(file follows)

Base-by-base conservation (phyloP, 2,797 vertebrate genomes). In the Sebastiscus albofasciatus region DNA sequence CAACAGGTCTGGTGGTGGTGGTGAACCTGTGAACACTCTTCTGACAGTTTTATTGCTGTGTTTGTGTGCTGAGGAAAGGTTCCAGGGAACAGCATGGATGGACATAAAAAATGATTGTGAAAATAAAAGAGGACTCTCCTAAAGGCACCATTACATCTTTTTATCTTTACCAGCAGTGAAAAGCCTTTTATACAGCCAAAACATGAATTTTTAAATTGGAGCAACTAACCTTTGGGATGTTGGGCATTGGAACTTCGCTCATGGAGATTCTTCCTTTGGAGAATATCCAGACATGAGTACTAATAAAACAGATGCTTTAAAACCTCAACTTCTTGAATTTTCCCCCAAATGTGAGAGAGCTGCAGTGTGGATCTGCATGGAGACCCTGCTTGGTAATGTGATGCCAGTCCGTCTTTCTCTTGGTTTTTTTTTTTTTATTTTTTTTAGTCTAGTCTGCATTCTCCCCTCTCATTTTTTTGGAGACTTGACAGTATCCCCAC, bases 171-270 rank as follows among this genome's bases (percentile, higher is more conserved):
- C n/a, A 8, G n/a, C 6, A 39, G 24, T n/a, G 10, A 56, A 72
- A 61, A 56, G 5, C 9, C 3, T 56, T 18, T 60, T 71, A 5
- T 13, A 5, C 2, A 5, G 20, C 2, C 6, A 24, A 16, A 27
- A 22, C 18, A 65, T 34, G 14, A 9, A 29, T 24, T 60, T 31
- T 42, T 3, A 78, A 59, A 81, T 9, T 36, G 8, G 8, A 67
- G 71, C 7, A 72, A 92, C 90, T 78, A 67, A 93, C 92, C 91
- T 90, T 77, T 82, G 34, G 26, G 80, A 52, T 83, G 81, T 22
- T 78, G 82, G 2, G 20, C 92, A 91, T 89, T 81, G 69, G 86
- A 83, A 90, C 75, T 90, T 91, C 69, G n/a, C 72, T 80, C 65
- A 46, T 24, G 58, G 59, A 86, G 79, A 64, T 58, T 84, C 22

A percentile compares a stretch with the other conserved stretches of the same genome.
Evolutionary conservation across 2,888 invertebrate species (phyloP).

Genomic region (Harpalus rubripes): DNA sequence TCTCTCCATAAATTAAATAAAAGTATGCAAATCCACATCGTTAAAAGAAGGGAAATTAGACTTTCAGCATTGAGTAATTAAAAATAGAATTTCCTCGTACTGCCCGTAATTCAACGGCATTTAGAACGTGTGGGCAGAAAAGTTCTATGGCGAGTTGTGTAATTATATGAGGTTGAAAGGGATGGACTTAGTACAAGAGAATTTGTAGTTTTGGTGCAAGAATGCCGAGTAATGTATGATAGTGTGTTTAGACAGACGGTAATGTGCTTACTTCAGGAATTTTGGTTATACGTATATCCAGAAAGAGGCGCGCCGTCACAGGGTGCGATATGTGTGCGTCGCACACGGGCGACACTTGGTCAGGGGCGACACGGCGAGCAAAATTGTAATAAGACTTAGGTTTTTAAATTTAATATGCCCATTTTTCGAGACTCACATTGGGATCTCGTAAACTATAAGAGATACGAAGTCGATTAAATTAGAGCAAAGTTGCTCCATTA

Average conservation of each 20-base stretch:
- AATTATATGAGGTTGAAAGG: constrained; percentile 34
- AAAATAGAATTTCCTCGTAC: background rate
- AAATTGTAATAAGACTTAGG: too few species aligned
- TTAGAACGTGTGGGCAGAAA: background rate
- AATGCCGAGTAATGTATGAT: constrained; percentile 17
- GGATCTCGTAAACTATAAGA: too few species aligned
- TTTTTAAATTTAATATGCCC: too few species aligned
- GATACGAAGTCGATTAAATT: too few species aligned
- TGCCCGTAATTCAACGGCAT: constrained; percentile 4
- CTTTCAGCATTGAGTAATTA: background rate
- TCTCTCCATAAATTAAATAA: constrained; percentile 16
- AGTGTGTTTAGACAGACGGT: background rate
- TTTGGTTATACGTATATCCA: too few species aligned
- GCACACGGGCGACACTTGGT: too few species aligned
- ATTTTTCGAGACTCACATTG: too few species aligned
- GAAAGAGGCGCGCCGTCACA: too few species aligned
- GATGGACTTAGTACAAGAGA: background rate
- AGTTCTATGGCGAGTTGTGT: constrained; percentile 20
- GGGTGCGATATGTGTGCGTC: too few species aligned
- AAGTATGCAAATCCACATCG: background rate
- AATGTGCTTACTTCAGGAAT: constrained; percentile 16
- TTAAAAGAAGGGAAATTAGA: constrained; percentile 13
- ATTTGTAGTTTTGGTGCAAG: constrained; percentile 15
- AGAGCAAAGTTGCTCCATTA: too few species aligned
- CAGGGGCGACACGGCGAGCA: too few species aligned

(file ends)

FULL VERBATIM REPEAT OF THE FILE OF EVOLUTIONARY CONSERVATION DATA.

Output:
Base-by-base conservation (phyloP, 2,797 vertebrate genomes). In the Sebastiscus albofasciatus region DNA sequence CAACAGGTCTGGTGGTGGTGGTGAACCTGTGAACACTCTTCTGACAGTTTTATTGCTGTGTTTGTGTGCTGAGGAAAGGTTCCAGGGAACAGCATGGATGGACATAAAAAATGATTGTGAAAATAAAAGAGGACTCTCCTAAAGGCACCATTACATCTTTTTATCTTTACCAGCAGTGAAAAGCCTTTTATACAGCCAAAACATGAATTTTTAAATTGGAGCAACTAACCTTTGGGATGTTGGGCATTGGAACTTCGCTCATGGAGATTCTTCCTTTGGAGAATATCCAGACATGAGTACTAATAAAACAGATGCTTTAAAACCTCAACTTCTTGAATTTTCCCCCAAATGTGAGAGAGCTGCAGTGTGGATCTGCATGGAGACCCTGCTTGGTAATGTGATGCCAGTCCGTCTTTCTCTTGGTTTTTTTTTTTTTATTTTTTTTAGTCTAGTCTGCATTCTCCCCTCTCATTTTTTTGGAGACTTGACAGTATCCCCAC, bases 171-270 rank as follows among this genome's bases (percentile, higher is more conserved):
- C n/a, A 8, G n/a, C 6, A 39, G 24, T n/a, G 10, A 56, A 72
- A 61, A 56, G 5, C 9, C 3, T 56, T 18, T 60, T 71, A 5
- T 13, A 5, C 2, A 5, G 20, C 2, C 6, A 24, A 16, A 27
- A 22, C 18, A 65, T 34, G 14, A 9, A 29, T 24, T 60, T 31
- T 42, T 3, A 78, A 59, A 81, T 9, T 36, G 8, G 8, A 67
- G 71, C 7, A 72, A 92, C 90, T 78, A 67, A 93, C 92, C 91
- T 90, T 77, T 82, G 34, G 26, G 80, A 52, T 83, G 81, T 22
- T 78, G 82, G 2, G 20, C 92, A 91, T 89, T 81, G 69, G 86
- A 83, A 90, C 75, T 90, T 91, C 69, G n/a, C 72, T 80, C 65
- A 46, T 24, G 58, G 59, A 86, G 79, A 64, T 58, T 84, C 22

A percentile compares a stretch with the other conserved stretches of the same genome.
Evolutionary conservation across 2,888 invertebrate species (phyloP).

Genomic region (Harpalus rubripes): DNA sequence TCTCTCCATAAATTAAATAAAAGTATGCAAATCCACATCGTTAAAAGAAGGGAAATTAGACTTTCAGCATTGAGTAATTAAAAATAGAATTTCCTCGTACTGCCCGTAATTCAACGGCATTTAGAACGTGTGGGCAGAAAAGTTCTATGGCGAGTTGTGTAATTATATGAGGTTGAAAGGGATGGACTTAGTACAAGAGAATTTGTAGTTTTGGTGCAAGAATGCCGAGTAATGTATGATAGTGTGTTTAGACAGACGGTAATGTGCTTACTTCAGGAATTTTGGTTATACGTATATCCAGAAAGAGGCGCGCCGTCACAGGGTGCGATATGTGTGCGTCGCACACGGGCGACACTTGGTCAGGGGCGACACGGCGAGCAAAATTGTAATAAGACTTAGGTTTTTAAATTTAATATGCCCATTTTTCGAGACTCACATTGGGATCTCGTAAACTATAAGAGATACGAAGTCGATTAAATTAGAGCAAAGTTGCTCCATTA

Average conservation of each 20-base stretch:
- AATTATATGAGGTTGAAAGG: constrained; percentile 34
- AAAATAGAATTTCCTCGTAC: background rate
- AAATTGTAATAAGACTTAGG: too few species aligned
- TTAGAACGTGTGGGCAGAAA: background rate
- AATGCCGAGTAATGTATGAT: constrained; percentile 17
- GGATCTCGTAAACTATAAGA: too few species aligned
- TTTTTAAATTTAATATGCCC: too few species aligned
- GATACGAAGTCGATTAAATT: too few species aligned
- TGCCCGTAATTCAACGGCAT: constrained; percentile 4
- CTTTCAGCATTGAGTAATTA: background rate
- TCTCTCCATAAATTAAATAA: constrained; percentile 16
- AGTGTGTTTAGACAGACGGT: background rate
- TTTGGTTATACGTATATCCA: too few species aligned
- GCACACGGGCGACACTTGGT: too few species aligned
- ATTTTTCGAGACTCACATTG: too few species aligned
- GAAAGAGGCGCGCCGTCACA: too few species aligned
- GATGGACTTAGTACAAGAGA: background rate
- AGTTCTATGGCGAGTTGTGT: constrained; percentile 20
- GGGTGCGATATGTGTGCGTC: too few species aligned
- AAGTATGCAAATCCACATCG: background rate
- AATGTGCTTACTTCAGGAAT: constrained; percentile 16
- TTAAAAGAAGGGAAATTAGA: constrained; percentile 13
- ATTTGTAGTTTTGGTGCAAG: constrained; percentile 15
- AGAGCAAAGTTGCTCCATTA: too few species aligned
- CAGGGGCGACACGGCGAGCA: too few species aligned